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  • By Lynda Kiernan-Stone, Global AgInvesting Media

Bayer Exploring Bid for Monsanto

Germany-based Bayer is reportedly exploring a potential bid for Monsanto Co. according to Bloomberg

Bayer has conducted preliminary talks regarding a bid for Monsanto, which has a market value of $40 billion, and has explored financing options for such a move, including the sale of select assets, unnamed sources revealed to Bloomberg.

No decisions have been reached as of yet, however upon news of Bayer’s interest becoming public, Monsanto’s stock jumped as much as 17.7% to $106.30 in pre-market trading on May 12, according to Fox Business.

Both companies have been looking to better position themselves in a shifting industry space. Monsanto has been exploring the possibility of either a merger or a takeover to enable the company to better serve farmers that are looking for a ‘one stop shop’ for their input and precision ag needs. Indeed, Monsanto had previously approached Bayer about acquiring its crop science unit, in what would have been a potential $30 billion deal, reports Reuters.

In a move to break Monsanto’s control of the market, Bayer announced, in April, it was introducing its latest genetically modified soybean seed in Brazil, reports Bloomberg. If a deal to merge the two companies occurs, it would certainly strengthen Bayer’s core seed business, giving it the ability to dominate key global markets.

The news of the potential deal would create the largest seed and agricultural chemical company in the world and would further re-shape the global agricultural sector, which has already undergone a rapid transformation in only a matter of months due to market-driven consolidations.

In what would be the largest-ever foreign purchase by a Chinese company, ChemChina has officially made a bid of $43 billion in cash for Syngenta AG. Under the conditions of the deal which is scheduled to close by the end of the year, a special dividend of five Swiss francs will be paid upon closing, and ChemChina will retain Syngenta’s management team, with ChemChina Chairman, Ren Jianxin leading a 10-person board including four Syngenta members. ChemChina will also study the possibility of an initial public offering for the company “in the years to come.”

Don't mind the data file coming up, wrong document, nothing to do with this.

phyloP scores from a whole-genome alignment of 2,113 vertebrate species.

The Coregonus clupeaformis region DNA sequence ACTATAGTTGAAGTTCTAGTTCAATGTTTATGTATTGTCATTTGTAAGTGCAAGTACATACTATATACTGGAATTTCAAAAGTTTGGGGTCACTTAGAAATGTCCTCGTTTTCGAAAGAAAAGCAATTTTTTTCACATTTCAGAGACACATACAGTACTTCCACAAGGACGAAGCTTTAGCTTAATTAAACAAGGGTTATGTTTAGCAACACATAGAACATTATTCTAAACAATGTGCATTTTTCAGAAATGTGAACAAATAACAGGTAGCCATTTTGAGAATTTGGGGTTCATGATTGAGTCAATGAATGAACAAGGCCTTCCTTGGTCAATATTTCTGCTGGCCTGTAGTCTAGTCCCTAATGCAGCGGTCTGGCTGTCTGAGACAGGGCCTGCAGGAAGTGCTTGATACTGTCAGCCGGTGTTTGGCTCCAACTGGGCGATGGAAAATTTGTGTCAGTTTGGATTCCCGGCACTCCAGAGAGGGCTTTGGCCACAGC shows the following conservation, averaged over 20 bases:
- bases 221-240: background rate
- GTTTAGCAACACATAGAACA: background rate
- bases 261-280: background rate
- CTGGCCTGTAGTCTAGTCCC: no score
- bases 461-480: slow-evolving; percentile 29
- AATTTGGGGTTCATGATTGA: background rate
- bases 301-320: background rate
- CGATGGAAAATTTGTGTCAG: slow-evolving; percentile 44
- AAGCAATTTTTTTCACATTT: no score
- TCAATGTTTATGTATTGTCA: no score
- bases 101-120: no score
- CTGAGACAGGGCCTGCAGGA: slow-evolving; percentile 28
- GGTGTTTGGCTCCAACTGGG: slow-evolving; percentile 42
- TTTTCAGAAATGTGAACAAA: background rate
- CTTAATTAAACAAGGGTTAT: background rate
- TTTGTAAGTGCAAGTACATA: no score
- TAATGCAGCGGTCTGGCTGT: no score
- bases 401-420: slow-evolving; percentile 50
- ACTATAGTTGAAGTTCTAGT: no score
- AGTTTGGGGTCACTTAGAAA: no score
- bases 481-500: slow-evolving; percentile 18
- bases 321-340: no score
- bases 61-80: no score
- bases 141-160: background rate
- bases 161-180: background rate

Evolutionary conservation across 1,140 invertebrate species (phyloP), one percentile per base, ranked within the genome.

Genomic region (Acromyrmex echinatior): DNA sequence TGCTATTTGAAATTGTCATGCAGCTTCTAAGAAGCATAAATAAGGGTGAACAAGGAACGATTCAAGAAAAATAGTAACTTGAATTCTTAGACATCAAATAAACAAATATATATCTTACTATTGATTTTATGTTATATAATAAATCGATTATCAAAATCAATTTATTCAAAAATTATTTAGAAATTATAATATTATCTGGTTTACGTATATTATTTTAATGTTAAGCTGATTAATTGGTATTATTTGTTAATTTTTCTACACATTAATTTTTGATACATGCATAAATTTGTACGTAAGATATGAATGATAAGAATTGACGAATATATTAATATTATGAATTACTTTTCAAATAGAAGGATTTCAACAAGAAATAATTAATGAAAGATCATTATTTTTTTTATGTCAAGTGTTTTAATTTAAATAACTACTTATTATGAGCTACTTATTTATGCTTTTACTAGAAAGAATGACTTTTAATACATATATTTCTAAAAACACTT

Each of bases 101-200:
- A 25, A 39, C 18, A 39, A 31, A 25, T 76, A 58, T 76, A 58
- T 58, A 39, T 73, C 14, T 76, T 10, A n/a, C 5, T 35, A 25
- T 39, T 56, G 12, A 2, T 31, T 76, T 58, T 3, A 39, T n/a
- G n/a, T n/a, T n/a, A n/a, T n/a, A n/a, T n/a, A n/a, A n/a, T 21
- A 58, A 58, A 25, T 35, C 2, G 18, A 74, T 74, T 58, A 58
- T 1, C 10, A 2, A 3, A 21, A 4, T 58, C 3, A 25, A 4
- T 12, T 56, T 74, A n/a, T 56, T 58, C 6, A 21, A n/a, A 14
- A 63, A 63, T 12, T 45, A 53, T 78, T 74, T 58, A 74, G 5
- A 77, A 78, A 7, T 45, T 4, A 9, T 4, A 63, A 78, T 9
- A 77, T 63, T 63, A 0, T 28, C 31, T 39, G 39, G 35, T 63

Additionally, after a period of negotiation that began in February, Dow Chemical and DuPont officially announced the $130 billion all-stock, 50/50 mega-merger of the two chemical and agricultural giants to form DowDuPont. The deal is expected to close in the second half of next year if regulatory approval is obtained. Once combined, the two companies, which generated $92 billion in sales, would rank as the second biggest chemical company in the world based on revenue, behind Germany’s BASF reports the New York Times. However, this ranking would be upset by a successful Bayer-Monsanto deal.

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